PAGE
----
Will Young


willyoungThe problem with Will Young – and it’s not a terminal problem – is his apparent need to assault everything he looks at. He’ll attempt to establish an ideological standpoint, frame a performer’s whole existence or tie the whole show up into an epithet. Until he’s got his performer helpless and hogtied, Young does not feel comfortable approaching their work.

For example, he either wilfully ignores or woefully misunderstands Stuart Goldsmith’s first joke in order to make a weak point about the show in general, a fractured foundation he then builds upon. Brennan Reece’s use of a false Jongleurs-style opening to his otherwise weighty material makes him “a bit of a conman”. There may be more imaginative ways of embarking on Mark Watson’s I’m Not Here than by stating words to the effect of “He definitely is here, I saw him in the lobby”. And, in order to take on Nath Valvo, Young first embarks on a straw-man rant about what (I can only assume) he thinks Valvo believes, or perhaps it is meant to convey what other reviewers believe, or what we might believe were Young not there to give us guidance:

“Have you ever noticed how no debut comedian ever has anything valuable to say? Aren’t they ALL awful, shouty, brash white blokes finding ways to embarrass audience members as a distraction from limited observational material? Isn’t EVERY SINGLE ONE a sad disappointment for a hopeful audience risking a new act?”

I’m still not sure what that was all about, but it was almost certainly unnecessary. Still, at least once Young has his subject under wraps he delivers some decent reviewing. “It’s not for everyone, and it’s little more than the sum of its surreal parts” he says of Alison Thea-Skot while, commendably, enjoying her show to the full nonetheless. By the time Young gets to discussing Watson’s passport routine, “a rich vein to mine his own neuroses, with engaging diversions into his family life and views on modernity” I’d almost forgotten his other transgressions. When you can distil a performance this efficiently, there’s no need to go at it with a semantic pickaxe.

Ben Shannon


benshannonBen Shannon is a likeable presence whose relaxed hand on the tiller eases the audience into the situation, combining a light-hearted patter and confidence beyond his years. Don’t take my word for it, though. Because those were not my words. They were a reviewer’s words, back when Shannon was in Three Men and a Saucepan in 2013.

Now here’s an interesting thing. Back in 2004 Michael Legge was given a one-star review by a reviewer who was Probably Not Very Good (I know, I know) and who later decided to be a comedian. The fact that Michael Legge did not make him very welcome whenever the two should meet is one of those stories comedians now tell in the backs of cars.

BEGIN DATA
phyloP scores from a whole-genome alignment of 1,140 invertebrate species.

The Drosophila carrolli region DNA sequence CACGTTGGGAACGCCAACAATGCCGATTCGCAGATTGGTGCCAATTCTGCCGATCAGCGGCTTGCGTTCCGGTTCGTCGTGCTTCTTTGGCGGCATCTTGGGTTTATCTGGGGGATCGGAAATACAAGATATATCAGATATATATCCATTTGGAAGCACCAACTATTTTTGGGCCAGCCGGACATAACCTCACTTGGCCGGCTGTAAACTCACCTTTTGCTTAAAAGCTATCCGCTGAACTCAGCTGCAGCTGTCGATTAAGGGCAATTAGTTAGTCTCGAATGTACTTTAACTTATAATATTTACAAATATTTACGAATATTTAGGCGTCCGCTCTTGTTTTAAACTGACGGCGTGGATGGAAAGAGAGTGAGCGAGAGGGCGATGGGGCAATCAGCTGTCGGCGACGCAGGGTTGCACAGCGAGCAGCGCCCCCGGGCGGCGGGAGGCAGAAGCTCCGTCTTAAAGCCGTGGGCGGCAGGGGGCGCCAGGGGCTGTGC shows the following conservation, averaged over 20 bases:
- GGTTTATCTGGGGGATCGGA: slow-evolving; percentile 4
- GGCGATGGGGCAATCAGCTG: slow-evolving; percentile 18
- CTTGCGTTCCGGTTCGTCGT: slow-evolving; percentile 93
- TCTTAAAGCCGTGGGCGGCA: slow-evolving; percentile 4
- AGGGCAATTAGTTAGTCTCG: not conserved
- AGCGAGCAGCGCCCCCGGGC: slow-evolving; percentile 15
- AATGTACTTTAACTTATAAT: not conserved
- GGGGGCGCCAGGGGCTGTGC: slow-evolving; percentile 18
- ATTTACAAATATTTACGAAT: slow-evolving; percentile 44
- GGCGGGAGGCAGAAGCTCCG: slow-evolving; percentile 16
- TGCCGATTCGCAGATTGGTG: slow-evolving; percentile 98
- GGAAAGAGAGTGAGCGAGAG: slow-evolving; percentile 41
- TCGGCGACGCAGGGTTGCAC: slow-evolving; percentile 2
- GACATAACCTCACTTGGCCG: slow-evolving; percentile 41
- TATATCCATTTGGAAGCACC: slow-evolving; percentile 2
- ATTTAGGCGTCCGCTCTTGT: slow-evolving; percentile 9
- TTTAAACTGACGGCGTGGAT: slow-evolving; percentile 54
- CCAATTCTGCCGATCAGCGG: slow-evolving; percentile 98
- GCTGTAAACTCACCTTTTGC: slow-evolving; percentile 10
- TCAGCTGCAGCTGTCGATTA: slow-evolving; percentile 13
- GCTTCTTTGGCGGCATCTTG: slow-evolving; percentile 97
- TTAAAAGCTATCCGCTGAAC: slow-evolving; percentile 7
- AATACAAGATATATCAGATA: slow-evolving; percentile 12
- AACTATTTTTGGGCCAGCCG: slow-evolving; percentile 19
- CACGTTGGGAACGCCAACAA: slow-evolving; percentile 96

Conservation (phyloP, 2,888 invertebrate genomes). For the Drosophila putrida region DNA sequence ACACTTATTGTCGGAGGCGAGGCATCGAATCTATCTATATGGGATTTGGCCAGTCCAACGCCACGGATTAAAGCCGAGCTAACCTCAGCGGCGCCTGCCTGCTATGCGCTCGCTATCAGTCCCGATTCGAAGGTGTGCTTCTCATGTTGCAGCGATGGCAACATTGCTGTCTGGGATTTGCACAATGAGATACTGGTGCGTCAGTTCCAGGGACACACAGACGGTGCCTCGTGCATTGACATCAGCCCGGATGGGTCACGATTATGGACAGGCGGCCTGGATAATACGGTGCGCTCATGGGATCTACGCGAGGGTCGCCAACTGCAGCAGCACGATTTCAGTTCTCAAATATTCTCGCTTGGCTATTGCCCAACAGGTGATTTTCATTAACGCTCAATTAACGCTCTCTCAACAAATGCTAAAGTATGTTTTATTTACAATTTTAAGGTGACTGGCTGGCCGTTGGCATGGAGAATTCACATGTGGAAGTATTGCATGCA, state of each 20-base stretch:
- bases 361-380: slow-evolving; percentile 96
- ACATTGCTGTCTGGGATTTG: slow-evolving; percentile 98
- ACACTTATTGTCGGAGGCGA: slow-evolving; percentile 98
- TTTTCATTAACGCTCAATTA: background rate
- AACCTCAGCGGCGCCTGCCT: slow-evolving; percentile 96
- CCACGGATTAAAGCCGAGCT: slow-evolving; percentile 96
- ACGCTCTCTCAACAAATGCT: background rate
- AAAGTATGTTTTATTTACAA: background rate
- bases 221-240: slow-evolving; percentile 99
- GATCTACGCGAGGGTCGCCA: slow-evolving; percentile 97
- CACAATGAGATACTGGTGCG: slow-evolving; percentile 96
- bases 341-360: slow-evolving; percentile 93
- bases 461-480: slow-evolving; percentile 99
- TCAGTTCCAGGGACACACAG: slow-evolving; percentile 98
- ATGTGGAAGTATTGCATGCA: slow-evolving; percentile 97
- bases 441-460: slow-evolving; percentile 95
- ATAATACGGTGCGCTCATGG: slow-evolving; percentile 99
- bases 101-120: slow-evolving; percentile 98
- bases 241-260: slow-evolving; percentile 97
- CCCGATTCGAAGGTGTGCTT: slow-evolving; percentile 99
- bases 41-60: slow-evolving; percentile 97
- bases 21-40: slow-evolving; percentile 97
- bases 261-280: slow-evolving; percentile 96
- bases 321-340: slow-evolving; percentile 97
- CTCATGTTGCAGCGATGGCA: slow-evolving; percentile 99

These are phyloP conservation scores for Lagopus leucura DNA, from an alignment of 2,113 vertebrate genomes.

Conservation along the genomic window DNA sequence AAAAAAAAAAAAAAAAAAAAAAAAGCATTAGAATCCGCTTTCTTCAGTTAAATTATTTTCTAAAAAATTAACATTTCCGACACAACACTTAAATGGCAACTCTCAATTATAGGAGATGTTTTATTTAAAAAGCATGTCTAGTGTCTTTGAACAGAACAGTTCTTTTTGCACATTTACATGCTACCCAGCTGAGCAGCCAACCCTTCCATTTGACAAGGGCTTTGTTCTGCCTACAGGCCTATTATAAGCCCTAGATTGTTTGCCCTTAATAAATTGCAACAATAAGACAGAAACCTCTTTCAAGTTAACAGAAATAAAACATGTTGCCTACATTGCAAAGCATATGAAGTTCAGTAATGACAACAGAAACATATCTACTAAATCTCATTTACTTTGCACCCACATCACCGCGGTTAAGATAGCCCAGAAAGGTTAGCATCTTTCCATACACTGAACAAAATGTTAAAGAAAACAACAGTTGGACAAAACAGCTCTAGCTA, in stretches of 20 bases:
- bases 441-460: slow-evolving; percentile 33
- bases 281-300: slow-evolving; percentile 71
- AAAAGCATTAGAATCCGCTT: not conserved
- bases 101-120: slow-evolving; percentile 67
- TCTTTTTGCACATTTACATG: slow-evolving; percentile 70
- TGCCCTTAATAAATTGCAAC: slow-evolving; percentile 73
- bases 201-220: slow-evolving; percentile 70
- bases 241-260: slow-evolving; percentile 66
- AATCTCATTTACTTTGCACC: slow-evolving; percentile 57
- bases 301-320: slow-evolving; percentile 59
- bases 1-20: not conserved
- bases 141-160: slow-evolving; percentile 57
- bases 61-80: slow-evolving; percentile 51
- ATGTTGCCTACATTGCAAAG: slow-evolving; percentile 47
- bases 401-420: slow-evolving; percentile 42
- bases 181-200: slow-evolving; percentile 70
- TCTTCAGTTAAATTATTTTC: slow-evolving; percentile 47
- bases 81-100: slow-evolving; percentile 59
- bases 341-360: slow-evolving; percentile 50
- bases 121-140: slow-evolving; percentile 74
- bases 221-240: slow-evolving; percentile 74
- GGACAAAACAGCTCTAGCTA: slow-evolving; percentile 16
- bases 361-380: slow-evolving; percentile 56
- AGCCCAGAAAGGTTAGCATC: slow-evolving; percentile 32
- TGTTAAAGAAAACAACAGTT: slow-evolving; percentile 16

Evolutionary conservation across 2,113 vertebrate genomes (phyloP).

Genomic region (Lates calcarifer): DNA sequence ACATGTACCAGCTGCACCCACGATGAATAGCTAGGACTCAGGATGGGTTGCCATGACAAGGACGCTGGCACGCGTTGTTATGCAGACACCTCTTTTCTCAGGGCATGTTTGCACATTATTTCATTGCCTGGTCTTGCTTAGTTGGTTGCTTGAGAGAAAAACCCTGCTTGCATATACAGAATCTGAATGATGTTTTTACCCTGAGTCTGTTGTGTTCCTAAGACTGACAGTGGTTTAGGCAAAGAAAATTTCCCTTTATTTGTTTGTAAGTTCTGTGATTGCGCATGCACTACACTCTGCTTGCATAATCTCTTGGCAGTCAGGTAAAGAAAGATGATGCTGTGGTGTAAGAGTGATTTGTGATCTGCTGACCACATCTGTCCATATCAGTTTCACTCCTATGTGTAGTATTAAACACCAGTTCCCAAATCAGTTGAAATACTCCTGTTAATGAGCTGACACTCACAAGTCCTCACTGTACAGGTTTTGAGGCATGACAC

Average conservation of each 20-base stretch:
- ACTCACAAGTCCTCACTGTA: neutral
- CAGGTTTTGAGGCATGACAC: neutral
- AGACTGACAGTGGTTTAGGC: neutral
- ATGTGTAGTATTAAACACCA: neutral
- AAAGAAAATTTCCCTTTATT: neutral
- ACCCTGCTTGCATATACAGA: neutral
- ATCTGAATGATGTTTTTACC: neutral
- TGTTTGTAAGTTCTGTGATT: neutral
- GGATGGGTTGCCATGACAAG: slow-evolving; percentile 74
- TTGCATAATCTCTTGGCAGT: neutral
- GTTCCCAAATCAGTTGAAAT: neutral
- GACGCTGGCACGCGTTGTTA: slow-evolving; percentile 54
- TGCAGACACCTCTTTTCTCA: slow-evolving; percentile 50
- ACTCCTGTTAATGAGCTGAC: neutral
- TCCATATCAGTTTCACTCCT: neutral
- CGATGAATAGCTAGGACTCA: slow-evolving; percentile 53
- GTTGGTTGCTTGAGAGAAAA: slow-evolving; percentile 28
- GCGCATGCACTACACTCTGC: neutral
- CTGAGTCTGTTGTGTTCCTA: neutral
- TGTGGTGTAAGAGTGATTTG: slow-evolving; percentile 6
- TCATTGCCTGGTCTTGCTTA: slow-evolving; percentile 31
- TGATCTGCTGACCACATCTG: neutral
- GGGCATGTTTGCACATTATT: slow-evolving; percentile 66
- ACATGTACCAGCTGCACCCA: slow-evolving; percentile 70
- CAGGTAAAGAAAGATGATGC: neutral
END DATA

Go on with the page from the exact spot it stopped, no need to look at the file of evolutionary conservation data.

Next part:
And now Michael Legge has been reviewed yet again by someone determined to straddle the fence of arsery and artistry while only pissing on one side of it. This time he’s got a four, so there’ll be no stern talkings-to (probably) but you have to ask yourself: where do these people get off? Not just the fence but, you know, generally? How do you SIT THERE, assessing someone doing comedy, write that it wasn’t very good, or it was okay, or it was brilliant but then a bit MEH, and then go and do it yourself, fretting about whether there’s one of those cunt reviewers in?  It’s like Jack the Ripper moonlighting as a prostitute, and hoping he doesn’t end up going home with a wrong’un.

We might shrug if Ben Shannon wasn’t bothered about opinions and that it’s, if I may quote The Wire, “All in the game”. But he tells us very proudly that he got three stars from Three Weeks on the first day of performance back then. Presumably – to misquote Victor Kiam – he liked the review so much, he joined the company. And he provides a quote from that nice Marc Blake, who used to play Helmut the German. So opinions mean a lot to him, as they do to any new comedian. Here’s mine: choose a bloody side.

If he chooses to stick with reviewing he’s by no means bad at it. His sentences are well formed and nicely paced. More importantly he manages to get his passion across in a short space of words. He occasionally tails off into throwaways like “you won’t regret” going, or “Edinburgh will be seeing more” of someone, or, in the case of Ivo Graham, the rather verbose “it would be foolish to ignore the fact that he is one of the circuit’s truly talented wordsmiths, and his skills only continue to improve”. Three Weeks only prints slug reviews, yet you can’t help imagining Shannon’s eye is on the word count and his mind, no doubt, on how many stars he needs to dish out to avoid difficult confrontations with his comedy peers as he goes to new places and meets new people.

This is why moonlighting doesn’t work, and why Mister Kipper doesn’t allow us to give these subterfugees more than one pig. So suck on your single sausage, Mister Shannon, and next year come back as a baddie OR a good guy. You can’t be both at the same time. This isn’t The Wire.